If you’re trying to print a big notice, a motivational poster or covers for an A4 document, an A4 printer just won’t do. Fortunately, there are an increasing number of A3 devices around and they needn’t cost the earth to buy. Canon’s PIXMA iX6550 is a full-bleed A3 device costing under £160 and is designed to be quick with it.
Yet another printer finished off with a high-gloss black top, at least this one has textured black around its sides, so there's one less surface to wipe free of fingerprints. Being a medium-format printer, the paper tray at the back and the output tray at the front increase the machine's footprint considerably, but since both are telescopic, you don't have to have them fully extended when printing smaller sizes. The printer can take paper down to 15 x 10cm and up to A3, with borderless printing all the way up.
The only physical controls are two silvered buttons on the front panel for Power and Job Cancel. There are no memory card slots or PictBridge/USB socket, which seems odd. It always seems peculiar that a printer designed for larger paper, which will inevitably be brought into homes and businesses where there's an increased interest in photographic images, should have no direct access to those files.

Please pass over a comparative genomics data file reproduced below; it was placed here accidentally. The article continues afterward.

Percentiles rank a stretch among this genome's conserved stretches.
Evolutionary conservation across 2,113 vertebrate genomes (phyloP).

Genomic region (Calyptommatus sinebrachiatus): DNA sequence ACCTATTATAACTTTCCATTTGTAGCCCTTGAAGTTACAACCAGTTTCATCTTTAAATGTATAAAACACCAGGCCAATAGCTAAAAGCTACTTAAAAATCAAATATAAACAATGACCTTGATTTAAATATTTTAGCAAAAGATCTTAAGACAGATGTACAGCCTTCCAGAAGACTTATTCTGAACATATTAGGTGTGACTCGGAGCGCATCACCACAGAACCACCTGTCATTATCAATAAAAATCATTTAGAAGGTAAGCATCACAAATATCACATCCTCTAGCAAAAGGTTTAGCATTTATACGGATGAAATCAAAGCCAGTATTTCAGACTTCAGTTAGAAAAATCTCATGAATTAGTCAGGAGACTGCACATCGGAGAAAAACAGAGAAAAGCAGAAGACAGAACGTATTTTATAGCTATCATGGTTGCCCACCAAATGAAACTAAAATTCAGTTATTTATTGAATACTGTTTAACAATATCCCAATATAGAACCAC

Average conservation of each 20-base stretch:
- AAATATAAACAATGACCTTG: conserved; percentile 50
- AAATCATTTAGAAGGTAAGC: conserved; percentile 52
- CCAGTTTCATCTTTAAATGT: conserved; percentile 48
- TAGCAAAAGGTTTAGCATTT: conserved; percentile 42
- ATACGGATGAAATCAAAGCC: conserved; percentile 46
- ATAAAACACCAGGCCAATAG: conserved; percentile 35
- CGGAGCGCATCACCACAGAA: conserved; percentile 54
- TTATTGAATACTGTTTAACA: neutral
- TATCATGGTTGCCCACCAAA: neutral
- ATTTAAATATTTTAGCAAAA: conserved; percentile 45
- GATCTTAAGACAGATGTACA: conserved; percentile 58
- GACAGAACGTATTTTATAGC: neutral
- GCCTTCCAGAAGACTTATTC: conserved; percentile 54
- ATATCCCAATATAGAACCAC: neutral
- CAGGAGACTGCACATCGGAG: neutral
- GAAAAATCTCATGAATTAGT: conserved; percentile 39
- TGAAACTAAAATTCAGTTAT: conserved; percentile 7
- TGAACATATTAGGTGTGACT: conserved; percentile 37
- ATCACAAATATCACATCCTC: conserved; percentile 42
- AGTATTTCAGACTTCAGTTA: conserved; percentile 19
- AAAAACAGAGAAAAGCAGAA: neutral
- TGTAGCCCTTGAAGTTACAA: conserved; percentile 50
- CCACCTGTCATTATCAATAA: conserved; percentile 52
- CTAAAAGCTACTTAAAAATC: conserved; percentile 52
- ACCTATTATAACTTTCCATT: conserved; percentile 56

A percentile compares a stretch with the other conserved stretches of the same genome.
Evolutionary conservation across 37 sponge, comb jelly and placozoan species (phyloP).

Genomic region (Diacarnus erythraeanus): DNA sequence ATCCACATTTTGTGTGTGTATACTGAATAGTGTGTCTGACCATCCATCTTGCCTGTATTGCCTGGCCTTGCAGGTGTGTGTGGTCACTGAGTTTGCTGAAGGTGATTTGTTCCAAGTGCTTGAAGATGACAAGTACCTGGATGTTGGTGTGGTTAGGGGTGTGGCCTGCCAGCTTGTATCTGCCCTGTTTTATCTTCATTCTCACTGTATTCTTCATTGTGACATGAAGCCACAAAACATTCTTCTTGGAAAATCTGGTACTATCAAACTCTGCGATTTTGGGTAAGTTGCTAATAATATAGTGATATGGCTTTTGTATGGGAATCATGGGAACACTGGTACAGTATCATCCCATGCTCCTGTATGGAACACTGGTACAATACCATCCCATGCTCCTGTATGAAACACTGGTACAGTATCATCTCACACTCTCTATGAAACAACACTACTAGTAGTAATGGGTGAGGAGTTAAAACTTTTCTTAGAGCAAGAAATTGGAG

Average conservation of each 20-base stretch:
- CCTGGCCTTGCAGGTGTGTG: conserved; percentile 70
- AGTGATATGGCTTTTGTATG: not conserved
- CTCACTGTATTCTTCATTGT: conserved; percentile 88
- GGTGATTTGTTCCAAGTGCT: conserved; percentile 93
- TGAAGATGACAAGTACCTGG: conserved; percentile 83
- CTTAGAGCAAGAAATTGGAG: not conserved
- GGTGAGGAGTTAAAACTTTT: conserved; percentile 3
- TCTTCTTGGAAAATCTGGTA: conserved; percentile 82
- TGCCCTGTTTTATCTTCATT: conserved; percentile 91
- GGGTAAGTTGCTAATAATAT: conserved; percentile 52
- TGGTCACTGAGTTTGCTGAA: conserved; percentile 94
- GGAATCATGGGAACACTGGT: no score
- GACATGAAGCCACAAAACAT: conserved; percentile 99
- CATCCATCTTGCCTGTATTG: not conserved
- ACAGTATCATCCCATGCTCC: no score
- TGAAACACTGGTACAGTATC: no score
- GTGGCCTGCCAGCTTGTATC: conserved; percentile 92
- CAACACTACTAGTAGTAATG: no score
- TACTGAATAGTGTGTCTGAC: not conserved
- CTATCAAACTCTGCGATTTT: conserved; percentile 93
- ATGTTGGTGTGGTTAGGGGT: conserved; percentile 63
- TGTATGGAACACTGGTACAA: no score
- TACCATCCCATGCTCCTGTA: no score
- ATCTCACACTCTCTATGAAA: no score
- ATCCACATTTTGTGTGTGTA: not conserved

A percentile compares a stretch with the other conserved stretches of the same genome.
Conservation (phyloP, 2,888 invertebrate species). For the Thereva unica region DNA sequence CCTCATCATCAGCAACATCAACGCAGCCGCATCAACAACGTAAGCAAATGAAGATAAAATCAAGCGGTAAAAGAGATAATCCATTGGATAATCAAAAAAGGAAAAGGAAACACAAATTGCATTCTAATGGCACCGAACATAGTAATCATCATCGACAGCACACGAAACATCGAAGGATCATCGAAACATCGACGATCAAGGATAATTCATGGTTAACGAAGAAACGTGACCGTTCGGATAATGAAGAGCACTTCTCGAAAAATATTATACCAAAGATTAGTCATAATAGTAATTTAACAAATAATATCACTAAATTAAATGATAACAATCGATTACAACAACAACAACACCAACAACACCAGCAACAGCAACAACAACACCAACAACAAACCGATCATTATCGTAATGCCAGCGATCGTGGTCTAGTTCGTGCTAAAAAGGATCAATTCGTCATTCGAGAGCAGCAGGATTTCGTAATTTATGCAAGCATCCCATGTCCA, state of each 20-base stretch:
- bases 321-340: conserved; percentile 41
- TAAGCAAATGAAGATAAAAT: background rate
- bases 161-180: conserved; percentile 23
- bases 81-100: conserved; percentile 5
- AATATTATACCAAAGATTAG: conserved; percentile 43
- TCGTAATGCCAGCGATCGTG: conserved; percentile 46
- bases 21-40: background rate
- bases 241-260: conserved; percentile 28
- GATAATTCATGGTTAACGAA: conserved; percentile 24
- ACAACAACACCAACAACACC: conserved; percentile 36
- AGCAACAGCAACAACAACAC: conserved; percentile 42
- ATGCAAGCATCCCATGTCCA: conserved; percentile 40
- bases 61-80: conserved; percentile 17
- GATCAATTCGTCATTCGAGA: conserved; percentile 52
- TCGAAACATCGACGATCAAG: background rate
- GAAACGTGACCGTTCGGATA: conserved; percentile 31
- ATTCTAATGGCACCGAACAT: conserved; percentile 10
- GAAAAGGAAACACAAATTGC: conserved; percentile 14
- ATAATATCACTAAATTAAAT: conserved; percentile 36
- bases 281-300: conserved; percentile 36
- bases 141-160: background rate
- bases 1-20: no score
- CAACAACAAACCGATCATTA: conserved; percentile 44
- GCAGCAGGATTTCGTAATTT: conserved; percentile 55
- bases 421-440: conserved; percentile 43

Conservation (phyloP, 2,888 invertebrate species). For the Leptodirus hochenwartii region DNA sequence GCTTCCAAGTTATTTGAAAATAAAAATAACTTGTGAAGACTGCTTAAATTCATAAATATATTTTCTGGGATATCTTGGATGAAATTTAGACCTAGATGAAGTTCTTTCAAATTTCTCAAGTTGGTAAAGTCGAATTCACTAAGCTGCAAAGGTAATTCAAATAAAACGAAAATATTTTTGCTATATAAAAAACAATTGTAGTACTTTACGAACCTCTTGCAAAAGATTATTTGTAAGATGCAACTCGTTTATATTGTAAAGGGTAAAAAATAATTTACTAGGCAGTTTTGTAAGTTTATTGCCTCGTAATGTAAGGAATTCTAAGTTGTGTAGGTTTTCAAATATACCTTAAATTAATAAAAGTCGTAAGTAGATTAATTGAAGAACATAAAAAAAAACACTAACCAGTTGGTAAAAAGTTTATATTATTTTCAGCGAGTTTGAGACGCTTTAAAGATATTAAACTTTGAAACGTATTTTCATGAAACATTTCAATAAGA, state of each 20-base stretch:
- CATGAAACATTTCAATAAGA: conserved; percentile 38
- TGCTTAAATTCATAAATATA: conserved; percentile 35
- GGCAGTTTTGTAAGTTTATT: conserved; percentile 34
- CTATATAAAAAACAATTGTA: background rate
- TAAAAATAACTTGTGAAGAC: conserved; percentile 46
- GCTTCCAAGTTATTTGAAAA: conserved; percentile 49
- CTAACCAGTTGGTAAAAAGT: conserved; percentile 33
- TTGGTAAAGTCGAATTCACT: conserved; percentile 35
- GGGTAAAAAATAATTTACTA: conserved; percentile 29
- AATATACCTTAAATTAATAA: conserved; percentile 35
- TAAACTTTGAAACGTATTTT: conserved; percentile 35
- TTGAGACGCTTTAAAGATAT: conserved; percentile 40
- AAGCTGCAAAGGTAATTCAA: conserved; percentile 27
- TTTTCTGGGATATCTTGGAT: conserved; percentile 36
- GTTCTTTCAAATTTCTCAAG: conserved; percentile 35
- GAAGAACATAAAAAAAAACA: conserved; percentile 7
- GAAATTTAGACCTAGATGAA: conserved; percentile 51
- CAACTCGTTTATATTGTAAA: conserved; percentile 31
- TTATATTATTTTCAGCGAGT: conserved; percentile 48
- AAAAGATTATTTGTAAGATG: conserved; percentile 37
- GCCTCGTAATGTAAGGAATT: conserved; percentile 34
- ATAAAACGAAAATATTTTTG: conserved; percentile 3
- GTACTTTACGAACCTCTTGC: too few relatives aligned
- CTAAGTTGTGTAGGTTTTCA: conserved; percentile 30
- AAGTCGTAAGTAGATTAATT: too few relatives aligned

While appreciating that card slots also need an LCD display for image selection, a PictBridge socket costs very little to implement and enables photos to be printed directly from a camera, using the camera’s monitor for selection.
A single USB socket at the back is the only method of data connection and software, which is provided for Windows and OS X, doesn't go much further than a driver and Canon's Easy-PhotoPrint and Solution Menu applets. The driver is well designed and capable of handling all the key functions of the PIXMA iX6550.
Lift the top cover and the head carrier swings to the centre carriage position, so you can clip in the semi-permanent printhead and the five ink cartridges. These include two blacks, one for text print on plain paper and the other for photo black, to accentuate the darker greyscales in photo images.